Well-being: Promoting Healthy Development

Well-being: Promoting Healthy Development

Our research helps us understand how to support cognitive, socio-emotional, and physical development across the lifespan.

Project Name Description
Family Interaction Study The Family Interaction Study involved parent-child and mother-father interactions to better understand the social bonds between parents and children and how parents' biology changes when family members engage with each other. 
Family Life Project The Family Life Project collected data from mothers of preschool children ages 3-5.5 years.  Participants take a survey about their and their child's experiences.  
Family Lifestyles Project The goal of the Family Lifestyles project was to examine the extent to which early appearing factors in children's environments - both health-related and psychosocial- are related to childhood overweight and obesity.  
Food for Families 'Food for Families' is a project designed to assess the feasibility and evaluate the impact of a backpack program which provides food for children over the weekend. Cultivate Food Rescue gathers donated food from area vendors (such as Venue ND and ND Athletics) that has been prepared, but never served. They then work with highly-trained volunteers to package it into six individual meals in an insulated backpack. The backpacks are then distributed to hundreds of food-insecure students through their schools. By providing an incentive for school attendance and eliminating hunger over the weekend, this program has the potential to improve school attendance and improve in-school behavior, therefore enhancing the children’s ability to learn.     
Get the Lead Out "Get the Lead Out" is a community-based project that aims to assess the effectiveness of a lead poisoning prevention program for families with young children who have low levels of lead exposure.  
Latino Families and Mental Health Study: The "Sequimos Adelante" Project The purpose of the Latino Families and Mental Health Study (also known as the "Seguimos Adelante" Project) is to learn more about the mental health of Mexican-origin adolescents and their parents. The investigators were interested in the various sources of stress and resilience among Mexican-origin youths and their families.  This program was launched in September 2013.
My Baby and Me The My Baby and Me project is a large scale, multi-site prevention project launched in 2003 designed to increase the occurrence of responsive and sensitive parenting in high-risk mothers of infants by helping them create new mental models of parenting and new parenting practices.  
Notre Dame Babies and Families This longitudinal study of the development of emotion regulation from infancy to toddlerhood began in 2001. Four major goals guided this study: 1) to examine the correlates and predictors of affect regulation from infancy to toddlerhood; 2) to examine the degree to which emotion regulatory patterns during early infancy are predictive of infant-parenting attachment and to what extent such relations are mediated or moderated by parent sensitivity; 3) to examine the extent to which emotion regulatory patterns and attachments during infancy predict later styles of emotion regulation and social competence during toddlerhood; and 4) to compare processes occurring for infant-mother dyads versus infant-father dyads.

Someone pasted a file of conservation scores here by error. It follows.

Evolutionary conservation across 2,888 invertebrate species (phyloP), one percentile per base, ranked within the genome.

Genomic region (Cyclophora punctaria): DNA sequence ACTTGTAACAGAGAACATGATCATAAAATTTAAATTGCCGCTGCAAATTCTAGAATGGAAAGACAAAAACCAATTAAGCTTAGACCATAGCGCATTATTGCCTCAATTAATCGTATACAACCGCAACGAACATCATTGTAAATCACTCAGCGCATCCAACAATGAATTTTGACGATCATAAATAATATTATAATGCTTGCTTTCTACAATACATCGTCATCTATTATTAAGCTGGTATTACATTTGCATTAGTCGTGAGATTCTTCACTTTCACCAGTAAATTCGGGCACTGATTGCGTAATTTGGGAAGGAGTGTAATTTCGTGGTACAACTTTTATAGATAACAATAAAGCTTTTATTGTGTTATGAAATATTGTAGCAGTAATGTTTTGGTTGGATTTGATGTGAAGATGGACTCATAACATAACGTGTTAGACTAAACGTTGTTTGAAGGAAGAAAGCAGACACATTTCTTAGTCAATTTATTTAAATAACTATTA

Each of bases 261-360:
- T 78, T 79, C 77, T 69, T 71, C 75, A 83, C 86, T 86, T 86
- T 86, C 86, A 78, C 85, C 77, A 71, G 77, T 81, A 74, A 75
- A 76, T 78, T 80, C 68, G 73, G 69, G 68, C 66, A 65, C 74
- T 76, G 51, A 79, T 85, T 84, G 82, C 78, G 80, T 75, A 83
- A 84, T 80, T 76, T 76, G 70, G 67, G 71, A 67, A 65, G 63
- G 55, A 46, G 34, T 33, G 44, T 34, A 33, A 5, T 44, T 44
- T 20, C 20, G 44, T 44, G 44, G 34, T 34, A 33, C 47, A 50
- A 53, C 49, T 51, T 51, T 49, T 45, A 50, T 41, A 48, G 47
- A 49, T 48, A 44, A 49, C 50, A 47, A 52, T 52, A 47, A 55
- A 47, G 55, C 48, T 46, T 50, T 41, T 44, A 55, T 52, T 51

Notre Dame Families & Babies Study (ND-FABS) This project aims to help mothers and families in their role as parents and as partners. Positive parenting and parent interactions help support the healthy functioning of babies as they develop.
Promoting Positive Parenting The Promoting Positive Parenting project was launched in 2007 to test the effectiveness of a cell-phone enhanced home visitation program in at-risk communities surrounding the University of Notre Dame and the University of Kansas' Juniper Gardens Children's Project in Kansas City, KS.
The Heart to Heart project The focus of the Heart to Heart project is to learn more about children's well-being and how mothers can best support their children. We are also interested in the biological rhythms of families. Prior research tells us that mothers play an important role in a child's development. We are testing a new program that tries to help mothers support their children by learning new ways to talk to them.
The SPARC Project (Supporting Parent-Adolescent Relationships and Communication) The Notre Dame SPARC Project is a program designed to support communication and strengthen relationships in families that include a child with an intellectual or developmental disability (IDD). In particular, the SPARC project is geared toward supporting parents and typically developing adolescent siblings of individuals with IDD by promoting effective communication and conflict resolution between couples and also between parents and their typically developing children. The goal of the study is to evaluate how best to support parents and typically developing siblings of individuals with IDD by improving communication and strengthening family relationships.